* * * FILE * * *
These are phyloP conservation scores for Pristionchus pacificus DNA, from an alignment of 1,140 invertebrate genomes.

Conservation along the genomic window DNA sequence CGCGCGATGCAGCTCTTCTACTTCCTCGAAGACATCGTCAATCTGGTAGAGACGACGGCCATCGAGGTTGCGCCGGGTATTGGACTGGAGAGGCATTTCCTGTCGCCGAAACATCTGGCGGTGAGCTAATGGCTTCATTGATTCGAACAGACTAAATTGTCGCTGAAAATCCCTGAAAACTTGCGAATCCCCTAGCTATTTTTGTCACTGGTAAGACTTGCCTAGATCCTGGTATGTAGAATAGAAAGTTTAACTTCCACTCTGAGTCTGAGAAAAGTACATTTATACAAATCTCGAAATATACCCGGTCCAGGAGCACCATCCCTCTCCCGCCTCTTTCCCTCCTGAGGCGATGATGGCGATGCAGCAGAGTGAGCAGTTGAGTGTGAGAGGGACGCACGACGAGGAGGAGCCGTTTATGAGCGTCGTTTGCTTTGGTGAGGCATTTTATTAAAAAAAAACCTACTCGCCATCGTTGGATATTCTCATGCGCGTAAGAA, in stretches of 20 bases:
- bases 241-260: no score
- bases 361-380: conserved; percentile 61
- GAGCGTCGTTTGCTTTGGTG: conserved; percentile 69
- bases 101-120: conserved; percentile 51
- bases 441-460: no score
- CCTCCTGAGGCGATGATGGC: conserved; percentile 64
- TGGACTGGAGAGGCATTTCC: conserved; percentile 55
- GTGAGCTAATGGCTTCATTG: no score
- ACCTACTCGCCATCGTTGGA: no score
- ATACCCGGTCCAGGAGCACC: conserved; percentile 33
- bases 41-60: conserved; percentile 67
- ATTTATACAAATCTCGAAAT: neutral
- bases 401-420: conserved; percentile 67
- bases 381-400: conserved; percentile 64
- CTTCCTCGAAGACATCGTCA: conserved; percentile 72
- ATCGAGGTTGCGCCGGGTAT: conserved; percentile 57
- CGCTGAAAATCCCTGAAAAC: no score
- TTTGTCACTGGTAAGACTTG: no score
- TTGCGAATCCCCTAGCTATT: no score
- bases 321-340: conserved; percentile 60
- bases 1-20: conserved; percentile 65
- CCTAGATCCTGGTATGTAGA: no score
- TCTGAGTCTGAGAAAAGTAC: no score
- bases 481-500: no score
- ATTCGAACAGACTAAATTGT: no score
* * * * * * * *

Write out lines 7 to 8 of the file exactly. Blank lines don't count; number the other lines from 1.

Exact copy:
- bases 441-460: no score
- CCTCCTGAGGCGATGATGGC: conserved; percentile 64